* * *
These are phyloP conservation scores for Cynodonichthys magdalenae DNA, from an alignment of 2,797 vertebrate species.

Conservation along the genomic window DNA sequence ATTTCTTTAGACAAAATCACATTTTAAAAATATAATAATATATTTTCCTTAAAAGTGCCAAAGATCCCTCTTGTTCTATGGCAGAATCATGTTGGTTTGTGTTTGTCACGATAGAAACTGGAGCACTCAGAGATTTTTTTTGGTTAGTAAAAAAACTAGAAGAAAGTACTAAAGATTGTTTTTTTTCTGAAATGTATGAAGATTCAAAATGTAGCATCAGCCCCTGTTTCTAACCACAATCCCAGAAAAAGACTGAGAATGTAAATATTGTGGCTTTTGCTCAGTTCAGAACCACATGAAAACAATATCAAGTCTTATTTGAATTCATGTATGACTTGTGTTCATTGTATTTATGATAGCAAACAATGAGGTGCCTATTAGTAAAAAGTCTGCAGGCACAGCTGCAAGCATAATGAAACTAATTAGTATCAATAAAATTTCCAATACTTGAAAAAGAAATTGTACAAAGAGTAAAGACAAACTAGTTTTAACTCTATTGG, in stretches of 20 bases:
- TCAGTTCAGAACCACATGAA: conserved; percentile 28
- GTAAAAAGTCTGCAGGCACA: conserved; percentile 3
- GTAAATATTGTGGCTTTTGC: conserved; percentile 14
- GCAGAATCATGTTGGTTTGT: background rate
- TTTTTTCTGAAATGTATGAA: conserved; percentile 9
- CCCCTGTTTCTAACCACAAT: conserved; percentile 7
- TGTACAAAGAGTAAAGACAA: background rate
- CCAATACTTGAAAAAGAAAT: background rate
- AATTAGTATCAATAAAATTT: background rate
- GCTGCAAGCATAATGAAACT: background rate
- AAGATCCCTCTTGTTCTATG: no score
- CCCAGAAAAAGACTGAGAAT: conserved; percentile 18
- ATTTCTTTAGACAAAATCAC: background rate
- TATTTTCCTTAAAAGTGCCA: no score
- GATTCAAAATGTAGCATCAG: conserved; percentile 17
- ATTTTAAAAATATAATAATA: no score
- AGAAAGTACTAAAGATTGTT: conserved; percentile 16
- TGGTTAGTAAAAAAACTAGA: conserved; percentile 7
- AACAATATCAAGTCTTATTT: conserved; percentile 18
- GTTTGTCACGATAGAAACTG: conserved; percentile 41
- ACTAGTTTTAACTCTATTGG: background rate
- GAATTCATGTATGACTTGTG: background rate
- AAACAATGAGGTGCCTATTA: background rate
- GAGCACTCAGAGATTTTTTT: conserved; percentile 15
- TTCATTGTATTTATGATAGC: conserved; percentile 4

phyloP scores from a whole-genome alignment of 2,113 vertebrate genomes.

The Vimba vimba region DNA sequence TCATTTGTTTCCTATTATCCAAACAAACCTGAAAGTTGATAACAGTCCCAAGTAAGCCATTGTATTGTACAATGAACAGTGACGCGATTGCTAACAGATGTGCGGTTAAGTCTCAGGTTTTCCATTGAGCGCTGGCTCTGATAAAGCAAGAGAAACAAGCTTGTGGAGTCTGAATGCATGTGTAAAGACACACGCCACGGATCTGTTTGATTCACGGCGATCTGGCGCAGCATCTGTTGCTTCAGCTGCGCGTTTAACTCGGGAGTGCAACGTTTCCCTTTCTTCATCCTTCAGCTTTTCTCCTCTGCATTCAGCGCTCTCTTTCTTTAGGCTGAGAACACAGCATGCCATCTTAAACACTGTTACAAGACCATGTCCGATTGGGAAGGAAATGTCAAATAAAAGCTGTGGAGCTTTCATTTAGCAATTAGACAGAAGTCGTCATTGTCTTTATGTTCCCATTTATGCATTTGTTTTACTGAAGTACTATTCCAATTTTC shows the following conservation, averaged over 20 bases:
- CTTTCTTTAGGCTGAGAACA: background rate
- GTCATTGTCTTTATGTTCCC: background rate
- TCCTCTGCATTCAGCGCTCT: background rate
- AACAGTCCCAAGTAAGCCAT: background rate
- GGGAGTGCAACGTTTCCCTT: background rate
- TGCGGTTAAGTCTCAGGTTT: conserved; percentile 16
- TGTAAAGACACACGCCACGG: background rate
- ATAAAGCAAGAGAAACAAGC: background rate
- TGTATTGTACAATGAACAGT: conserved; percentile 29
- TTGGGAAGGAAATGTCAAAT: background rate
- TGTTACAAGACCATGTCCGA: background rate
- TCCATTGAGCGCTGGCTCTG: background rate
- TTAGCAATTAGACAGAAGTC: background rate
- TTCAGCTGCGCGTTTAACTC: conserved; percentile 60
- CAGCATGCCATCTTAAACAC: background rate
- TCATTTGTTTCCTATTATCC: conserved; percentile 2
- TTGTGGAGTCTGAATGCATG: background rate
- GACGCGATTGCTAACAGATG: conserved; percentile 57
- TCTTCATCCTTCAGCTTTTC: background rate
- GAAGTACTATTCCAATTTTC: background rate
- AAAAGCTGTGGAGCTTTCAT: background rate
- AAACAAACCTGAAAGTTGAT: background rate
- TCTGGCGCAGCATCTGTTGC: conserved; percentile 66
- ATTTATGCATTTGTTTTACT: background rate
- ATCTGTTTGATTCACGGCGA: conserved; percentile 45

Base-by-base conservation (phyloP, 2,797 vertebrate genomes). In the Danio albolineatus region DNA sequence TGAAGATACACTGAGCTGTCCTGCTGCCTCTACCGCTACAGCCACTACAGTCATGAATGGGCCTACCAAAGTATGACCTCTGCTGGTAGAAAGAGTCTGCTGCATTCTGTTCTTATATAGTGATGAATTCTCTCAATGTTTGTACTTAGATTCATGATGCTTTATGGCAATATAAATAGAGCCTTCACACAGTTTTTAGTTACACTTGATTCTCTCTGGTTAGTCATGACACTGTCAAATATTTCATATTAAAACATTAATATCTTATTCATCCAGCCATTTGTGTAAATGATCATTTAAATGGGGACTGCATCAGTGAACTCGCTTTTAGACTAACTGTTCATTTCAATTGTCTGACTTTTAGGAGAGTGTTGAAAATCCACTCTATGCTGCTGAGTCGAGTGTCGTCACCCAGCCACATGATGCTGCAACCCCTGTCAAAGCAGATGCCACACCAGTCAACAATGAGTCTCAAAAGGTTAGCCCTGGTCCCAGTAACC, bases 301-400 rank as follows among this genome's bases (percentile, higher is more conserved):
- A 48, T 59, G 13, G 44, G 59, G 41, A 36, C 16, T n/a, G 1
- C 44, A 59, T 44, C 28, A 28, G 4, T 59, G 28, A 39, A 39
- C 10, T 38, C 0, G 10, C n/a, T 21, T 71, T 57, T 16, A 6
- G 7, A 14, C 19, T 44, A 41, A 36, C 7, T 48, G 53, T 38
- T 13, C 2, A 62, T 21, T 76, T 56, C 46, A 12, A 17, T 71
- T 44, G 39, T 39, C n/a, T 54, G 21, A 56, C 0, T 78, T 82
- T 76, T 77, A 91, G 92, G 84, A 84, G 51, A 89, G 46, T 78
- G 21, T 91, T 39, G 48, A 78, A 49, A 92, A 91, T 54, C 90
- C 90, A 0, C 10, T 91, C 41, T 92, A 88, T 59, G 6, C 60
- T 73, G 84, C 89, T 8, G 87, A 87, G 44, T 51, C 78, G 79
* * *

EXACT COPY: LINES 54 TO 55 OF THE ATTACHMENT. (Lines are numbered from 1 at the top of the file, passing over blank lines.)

- ATCTGTTTGATTCACGGCGA: conserved; percentile 45

Base-by-base conservation (phyloP, 2,797 vertebrate genomes). In the Danio albolineatus region DNA sequence TGAAGATACACTGAGCTGTCCTGCTGCCTCTACCGCTACAGCCACTACAGTCATGAATGGGCCTACCAAAGTATGACCTCTGCTGGTAGAAAGAGTCTGCTGCATTCTGTTCTTATATAGTGATGAATTCTCTCAATGTTTGTACTTAGATTCATGATGCTTTATGGCAATATAAATAGAGCCTTCACACAGTTTTTAGTTACACTTGATTCTCTCTGGTTAGTCATGACACTGTCAAATATTTCATATTAAAACATTAATATCTTATTCATCCAGCCATTTGTGTAAATGATCATTTAAATGGGGACTGCATCAGTGAACTCGCTTTTAGACTAACTGTTCATTTCAATTGTCTGACTTTTAGGAGAGTGTTGAAAATCCACTCTATGCTGCTGAGTCGAGTGTCGTCACCCAGCCACATGATGCTGCAACCCCTGTCAAAGCAGATGCCACACCAGTCAACAATGAGTCTCAAAAGGTTAGCCCTGGTCCCAGTAACC, bases 301-400 rank as follows among this genome's bases (percentile, higher is more conserved):